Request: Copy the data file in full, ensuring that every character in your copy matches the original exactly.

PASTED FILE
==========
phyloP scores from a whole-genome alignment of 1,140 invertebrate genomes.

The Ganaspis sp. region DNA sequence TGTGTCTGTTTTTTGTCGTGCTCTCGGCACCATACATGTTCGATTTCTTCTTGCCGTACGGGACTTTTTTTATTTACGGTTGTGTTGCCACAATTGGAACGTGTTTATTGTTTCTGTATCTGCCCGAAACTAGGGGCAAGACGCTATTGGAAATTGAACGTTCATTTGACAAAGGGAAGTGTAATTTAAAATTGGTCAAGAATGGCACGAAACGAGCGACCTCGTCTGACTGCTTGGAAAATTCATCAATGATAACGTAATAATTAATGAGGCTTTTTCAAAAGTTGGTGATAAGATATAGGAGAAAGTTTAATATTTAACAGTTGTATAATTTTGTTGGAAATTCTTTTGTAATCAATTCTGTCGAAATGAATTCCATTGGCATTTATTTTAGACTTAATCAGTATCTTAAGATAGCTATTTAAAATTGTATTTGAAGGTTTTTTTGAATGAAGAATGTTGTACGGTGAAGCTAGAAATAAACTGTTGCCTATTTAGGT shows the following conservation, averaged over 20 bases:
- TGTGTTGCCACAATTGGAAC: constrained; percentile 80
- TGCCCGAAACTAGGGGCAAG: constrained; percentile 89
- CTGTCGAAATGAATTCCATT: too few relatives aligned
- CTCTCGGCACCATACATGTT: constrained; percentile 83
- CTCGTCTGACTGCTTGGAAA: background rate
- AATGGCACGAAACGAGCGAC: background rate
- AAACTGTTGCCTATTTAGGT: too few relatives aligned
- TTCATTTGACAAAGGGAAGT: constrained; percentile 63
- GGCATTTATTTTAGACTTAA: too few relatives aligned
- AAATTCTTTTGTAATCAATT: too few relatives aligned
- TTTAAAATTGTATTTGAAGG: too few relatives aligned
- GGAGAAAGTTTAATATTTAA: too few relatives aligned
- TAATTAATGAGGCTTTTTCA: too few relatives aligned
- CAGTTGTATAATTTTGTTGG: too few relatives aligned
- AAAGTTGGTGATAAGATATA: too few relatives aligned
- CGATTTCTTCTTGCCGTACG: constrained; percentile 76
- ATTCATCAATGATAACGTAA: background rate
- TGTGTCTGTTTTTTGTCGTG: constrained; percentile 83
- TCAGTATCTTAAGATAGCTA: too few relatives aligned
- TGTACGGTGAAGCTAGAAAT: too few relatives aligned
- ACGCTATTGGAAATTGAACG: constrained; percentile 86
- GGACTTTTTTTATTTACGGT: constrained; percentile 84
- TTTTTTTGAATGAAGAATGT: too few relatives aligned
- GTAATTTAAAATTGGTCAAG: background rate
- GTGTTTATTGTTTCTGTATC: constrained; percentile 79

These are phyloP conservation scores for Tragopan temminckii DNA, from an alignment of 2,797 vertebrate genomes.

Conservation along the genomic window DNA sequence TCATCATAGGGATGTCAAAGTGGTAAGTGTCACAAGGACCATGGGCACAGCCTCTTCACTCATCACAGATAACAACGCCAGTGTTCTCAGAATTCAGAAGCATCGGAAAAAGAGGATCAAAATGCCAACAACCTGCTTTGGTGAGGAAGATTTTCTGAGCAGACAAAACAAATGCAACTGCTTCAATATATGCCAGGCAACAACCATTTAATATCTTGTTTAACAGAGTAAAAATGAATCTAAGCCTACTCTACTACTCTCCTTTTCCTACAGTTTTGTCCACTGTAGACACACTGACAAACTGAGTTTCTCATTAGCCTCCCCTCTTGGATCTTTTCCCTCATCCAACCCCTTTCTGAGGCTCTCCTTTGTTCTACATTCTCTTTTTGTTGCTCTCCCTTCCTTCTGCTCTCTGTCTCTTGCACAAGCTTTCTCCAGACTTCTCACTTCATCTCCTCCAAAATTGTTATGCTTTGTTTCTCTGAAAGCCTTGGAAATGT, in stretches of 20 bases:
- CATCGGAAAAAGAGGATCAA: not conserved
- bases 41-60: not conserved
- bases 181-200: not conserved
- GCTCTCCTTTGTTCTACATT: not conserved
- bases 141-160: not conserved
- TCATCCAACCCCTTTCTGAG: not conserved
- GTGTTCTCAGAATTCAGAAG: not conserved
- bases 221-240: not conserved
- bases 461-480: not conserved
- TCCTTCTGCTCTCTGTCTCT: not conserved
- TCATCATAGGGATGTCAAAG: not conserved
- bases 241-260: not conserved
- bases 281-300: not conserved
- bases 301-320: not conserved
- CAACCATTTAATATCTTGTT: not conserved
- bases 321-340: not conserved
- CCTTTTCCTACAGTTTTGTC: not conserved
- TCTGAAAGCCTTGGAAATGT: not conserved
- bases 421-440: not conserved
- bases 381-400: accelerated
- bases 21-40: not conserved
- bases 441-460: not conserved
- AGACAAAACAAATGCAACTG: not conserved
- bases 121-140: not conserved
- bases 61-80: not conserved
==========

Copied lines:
phyloP scores from a whole-genome alignment of 1,140 invertebrate genomes.

The Ganaspis sp. region DNA sequence TGTGTCTGTTTTTTGTCGTGCTCTCGGCACCATACATGTTCGATTTCTTCTTGCCGTACGGGACTTTTTTTATTTACGGTTGTGTTGCCACAATTGGAACGTGTTTATTGTTTCTGTATCTGCCCGAAACTAGGGGCAAGACGCTATTGGAAATTGAACGTTCATTTGACAAAGGGAAGTGTAATTTAAAATTGGTCAAGAATGGCACGAAACGAGCGACCTCGTCTGACTGCTTGGAAAATTCATCAATGATAACGTAATAATTAATGAGGCTTTTTCAAAAGTTGGTGATAAGATATAGGAGAAAGTTTAATATTTAACAGTTGTATAATTTTGTTGGAAATTCTTTTGTAATCAATTCTGTCGAAATGAATTCCATTGGCATTTATTTTAGACTTAATCAGTATCTTAAGATAGCTATTTAAAATTGTATTTGAAGGTTTTTTTGAATGAAGAATGTTGTACGGTGAAGCTAGAAATAAACTGTTGCCTATTTAGGT shows the following conservation, averaged over 20 bases:
- TGTGTTGCCACAATTGGAAC: constrained; percentile 80
- TGCCCGAAACTAGGGGCAAG: constrained; percentile 89
- CTGTCGAAATGAATTCCATT: too few relatives aligned
- CTCTCGGCACCATACATGTT: constrained; percentile 83
- CTCGTCTGACTGCTTGGAAA: background rate
- AATGGCACGAAACGAGCGAC: background rate
- AAACTGTTGCCTATTTAGGT: too few relatives aligned
- TTCATTTGACAAAGGGAAGT: constrained; percentile 63
- GGCATTTATTTTAGACTTAA: too few relatives aligned
- AAATTCTTTTGTAATCAATT: too few relatives aligned
- TTTAAAATTGTATTTGAAGG: too few relatives aligned
- GGAGAAAGTTTAATATTTAA: too few relatives aligned
- TAATTAATGAGGCTTTTTCA: too few relatives aligned
- CAGTTGTATAATTTTGTTGG: too few relatives aligned
- AAAGTTGGTGATAAGATATA: too few relatives aligned
- CGATTTCTTCTTGCCGTACG: constrained; percentile 76
- ATTCATCAATGATAACGTAA: background rate
- TGTGTCTGTTTTTTGTCGTG: constrained; percentile 83
- TCAGTATCTTAAGATAGCTA: too few relatives aligned
- TGTACGGTGAAGCTAGAAAT: too few relatives aligned
- ACGCTATTGGAAATTGAACG: constrained; percentile 86
- GGACTTTTTTTATTTACGGT: constrained; percentile 84
- TTTTTTTGAATGAAGAATGT: too few relatives aligned
- GTAATTTAAAATTGGTCAAG: background rate
- GTGTTTATTGTTTCTGTATC: constrained; percentile 79

These are phyloP conservation scores for Tragopan temminckii DNA, from an alignment of 2,797 vertebrate genomes.

Conservation along the genomic window DNA sequence TCATCATAGGGATGTCAAAGTGGTAAGTGTCACAAGGACCATGGGCACAGCCTCTTCACTCATCACAGATAACAACGCCAGTGTTCTCAGAATTCAGAAGCATCGGAAAAAGAGGATCAAAATGCCAACAACCTGCTTTGGTGAGGAAGATTTTCTGAGCAGACAAAACAAATGCAACTGCTTCAATATATGCCAGGCAACAACCATTTAATATCTTGTTTAACAGAGTAAAAATGAATCTAAGCCTACTCTACTACTCTCCTTTTCCTACAGTTTTGTCCACTGTAGACACACTGACAAACTGAGTTTCTCATTAGCCTCCCCTCTTGGATCTTTTCCCTCATCCAACCCCTTTCTGAGGCTCTCCTTTGTTCTACATTCTCTTTTTGTTGCTCTCCCTTCCTTCTGCTCTCTGTCTCTTGCACAAGCTTTCTCCAGACTTCTCACTTCATCTCCTCCAAAATTGTTATGCTTTGTTTCTCTGAAAGCCTTGGAAATGT, in stretches of 20 bases:
- CATCGGAAAAAGAGGATCAA: not conserved
- bases 41-60: not conserved
- bases 181-200: not conserved
- GCTCTCCTTTGTTCTACATT: not conserved
- bases 141-160: not conserved
- TCATCCAACCCCTTTCTGAG: not conserved
- GTGTTCTCAGAATTCAGAAG: not conserved
- bases 221-240: not conserved
- bases 461-480: not conserved
- TCCTTCTGCTCTCTGTCTCT: not conserved
- TCATCATAGGGATGTCAAAG: not conserved
- bases 241-260: not conserved
- bases 281-300: not conserved
- bases 301-320: not conserved
- CAACCATTTAATATCTTGTT: not conserved
- bases 321-340: not conserved
- CCTTTTCCTACAGTTTTGTC: not conserved
- TCTGAAAGCCTTGGAAATGT: not conserved
- bases 421-440: not conserved
- bases 381-400: accelerated
- bases 21-40: not conserved
- bases 441-460: not conserved
- AGACAAAACAAATGCAACTG: not conserved
- bases 121-140: not conserved
- bases 61-80: not conserved